Vehicles joy for families at Asau

By Ioana Tupa'i ,

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INSPECTION TIME: The vehicles at Asau.

INSPECTION TIME: The vehicles at Asau. (Photo: Jessie Masoe Tovia–Mata’utia.)

It’s a brave call to ask members of a Village Women’s Committee to work towards ensuring that by the end of the year, every family in the village should have a vehicle.

But the Women’s Committee of Asau has done it and they celebrated the achievement on Tuesday.

The brain behind the initiative is Utaga Mu’a. She understood the value of a car to the development of each family and it is why she pushed for it at the start of 2017.

But it met some resistance.

“It wasn’t easy,” she said. “Concerns were that the cost of a vehicle is too expensive as we all know some families could not afford to buy one pound of sugar because there is no money.” 

But Ms. Mu’a encouraged them. During a second meeting, another member of the Committee, Teleasau, raised the issue. 

This time the idea was supported and the rest is history.

“We have 27 extended families in our village. Four families did not participate because they do not have a family member in the Asau Village Women Committee, which left only 23 families involved in the project.”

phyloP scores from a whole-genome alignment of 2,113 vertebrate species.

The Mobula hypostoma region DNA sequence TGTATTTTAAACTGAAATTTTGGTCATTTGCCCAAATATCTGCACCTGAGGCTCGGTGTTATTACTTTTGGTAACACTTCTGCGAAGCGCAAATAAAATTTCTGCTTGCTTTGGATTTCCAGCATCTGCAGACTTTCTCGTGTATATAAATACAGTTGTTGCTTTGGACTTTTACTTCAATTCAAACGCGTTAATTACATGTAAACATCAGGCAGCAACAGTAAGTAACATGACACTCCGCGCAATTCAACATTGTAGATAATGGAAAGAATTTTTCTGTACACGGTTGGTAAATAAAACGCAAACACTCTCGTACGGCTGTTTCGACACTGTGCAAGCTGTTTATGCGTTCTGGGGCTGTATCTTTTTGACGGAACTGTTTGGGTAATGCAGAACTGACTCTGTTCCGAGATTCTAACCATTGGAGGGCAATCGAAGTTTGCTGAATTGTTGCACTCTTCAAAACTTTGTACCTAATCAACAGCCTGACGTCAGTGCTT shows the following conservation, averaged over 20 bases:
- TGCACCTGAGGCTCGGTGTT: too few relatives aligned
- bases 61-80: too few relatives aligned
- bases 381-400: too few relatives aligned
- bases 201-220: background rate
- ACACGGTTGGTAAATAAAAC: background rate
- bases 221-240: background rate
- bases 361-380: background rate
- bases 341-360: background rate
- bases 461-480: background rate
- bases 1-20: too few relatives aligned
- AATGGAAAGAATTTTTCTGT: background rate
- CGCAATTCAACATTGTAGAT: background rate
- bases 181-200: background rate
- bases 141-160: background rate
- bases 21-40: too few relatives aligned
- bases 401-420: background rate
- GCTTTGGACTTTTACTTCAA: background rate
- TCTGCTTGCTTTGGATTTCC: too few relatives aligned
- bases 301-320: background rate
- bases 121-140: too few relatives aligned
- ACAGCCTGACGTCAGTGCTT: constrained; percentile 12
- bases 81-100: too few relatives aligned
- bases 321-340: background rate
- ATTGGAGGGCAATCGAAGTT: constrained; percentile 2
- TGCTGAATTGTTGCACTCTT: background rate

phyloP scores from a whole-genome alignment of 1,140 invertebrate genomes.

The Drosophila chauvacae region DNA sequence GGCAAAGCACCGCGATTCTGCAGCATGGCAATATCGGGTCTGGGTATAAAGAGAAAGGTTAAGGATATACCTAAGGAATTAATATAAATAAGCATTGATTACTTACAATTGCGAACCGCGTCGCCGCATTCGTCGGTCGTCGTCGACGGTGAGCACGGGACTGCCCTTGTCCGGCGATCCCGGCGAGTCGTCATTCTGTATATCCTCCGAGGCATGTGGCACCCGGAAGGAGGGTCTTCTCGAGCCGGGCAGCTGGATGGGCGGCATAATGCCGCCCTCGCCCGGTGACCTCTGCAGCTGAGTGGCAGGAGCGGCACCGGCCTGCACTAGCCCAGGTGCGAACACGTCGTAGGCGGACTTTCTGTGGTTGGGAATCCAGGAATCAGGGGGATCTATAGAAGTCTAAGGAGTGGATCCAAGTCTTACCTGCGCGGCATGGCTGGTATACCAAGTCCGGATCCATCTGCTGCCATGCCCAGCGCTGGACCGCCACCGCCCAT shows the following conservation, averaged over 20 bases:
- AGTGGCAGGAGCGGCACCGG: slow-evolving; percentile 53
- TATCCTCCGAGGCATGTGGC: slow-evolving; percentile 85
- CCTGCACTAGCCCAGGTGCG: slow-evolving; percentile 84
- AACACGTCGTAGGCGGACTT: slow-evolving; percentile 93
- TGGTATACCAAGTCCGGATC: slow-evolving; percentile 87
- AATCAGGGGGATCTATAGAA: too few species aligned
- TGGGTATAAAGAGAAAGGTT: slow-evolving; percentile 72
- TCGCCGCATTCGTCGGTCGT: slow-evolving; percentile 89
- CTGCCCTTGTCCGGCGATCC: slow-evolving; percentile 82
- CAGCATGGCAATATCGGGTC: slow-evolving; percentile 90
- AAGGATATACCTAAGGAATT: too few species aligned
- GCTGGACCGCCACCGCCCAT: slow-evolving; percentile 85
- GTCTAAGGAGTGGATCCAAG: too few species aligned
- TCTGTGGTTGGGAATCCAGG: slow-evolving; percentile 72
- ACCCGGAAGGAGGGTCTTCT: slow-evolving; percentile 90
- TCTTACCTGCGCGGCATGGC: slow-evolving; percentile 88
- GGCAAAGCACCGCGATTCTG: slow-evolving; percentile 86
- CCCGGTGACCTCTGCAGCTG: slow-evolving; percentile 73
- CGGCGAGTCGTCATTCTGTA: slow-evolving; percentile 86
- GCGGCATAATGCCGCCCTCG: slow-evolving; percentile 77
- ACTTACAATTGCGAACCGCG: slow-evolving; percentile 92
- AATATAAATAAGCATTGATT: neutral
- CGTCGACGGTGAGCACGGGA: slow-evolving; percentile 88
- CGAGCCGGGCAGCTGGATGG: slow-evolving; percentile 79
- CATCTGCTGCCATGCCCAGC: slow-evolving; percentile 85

Ms. Mu’a said she was very happy with the end result.

Sixty-seven vehicles were counted.

INSPECTION TIME: The vehicles at Asau.
INSPECTION TIME: The vehicles at Asau.
INSPECTION TIME: The vehicles at Asau.
INSPECTION TIME: The vehicles at Asau.

 “This reflects that every family can afford to do greater things for their own families despite the high cost of living.”

The vehicles were paraded at Sināfanani where a special service was held on Boxing Day.

The whole village was invited, said Ms. Mu’a.

“I would also want to thank the Honourable Prime Minister, Tuilaepa Sailele Malielegaoi for allowing so many vehicles into the country which has given the variety of selection to our people to buy their own car from different car dealers within the country,” she said.

And with every family in Asau now having a vehicle of their own, Ms. Mu’a said: “It helps a lot to transport the elderly to church, hospital or even go for a ride around the island.”

Away from vehicles, Ms. Mu’a urged the Prime Minister to set up a company in Samoa that can build wheelchairs because it is much needed by the old people.

This is not the first project by the Women’s Committee. In 2015, the goal was for every family to build stronger brick houses.

 “If you drive around Asau, you will notice that there are no more timber houses but only brick houses,” said Ms. Mu’a.

Come next year, they will set another target. 

Ms. Mu’a wouldn’t say what that is. Only time will tell.

© Samoa Observer 2016

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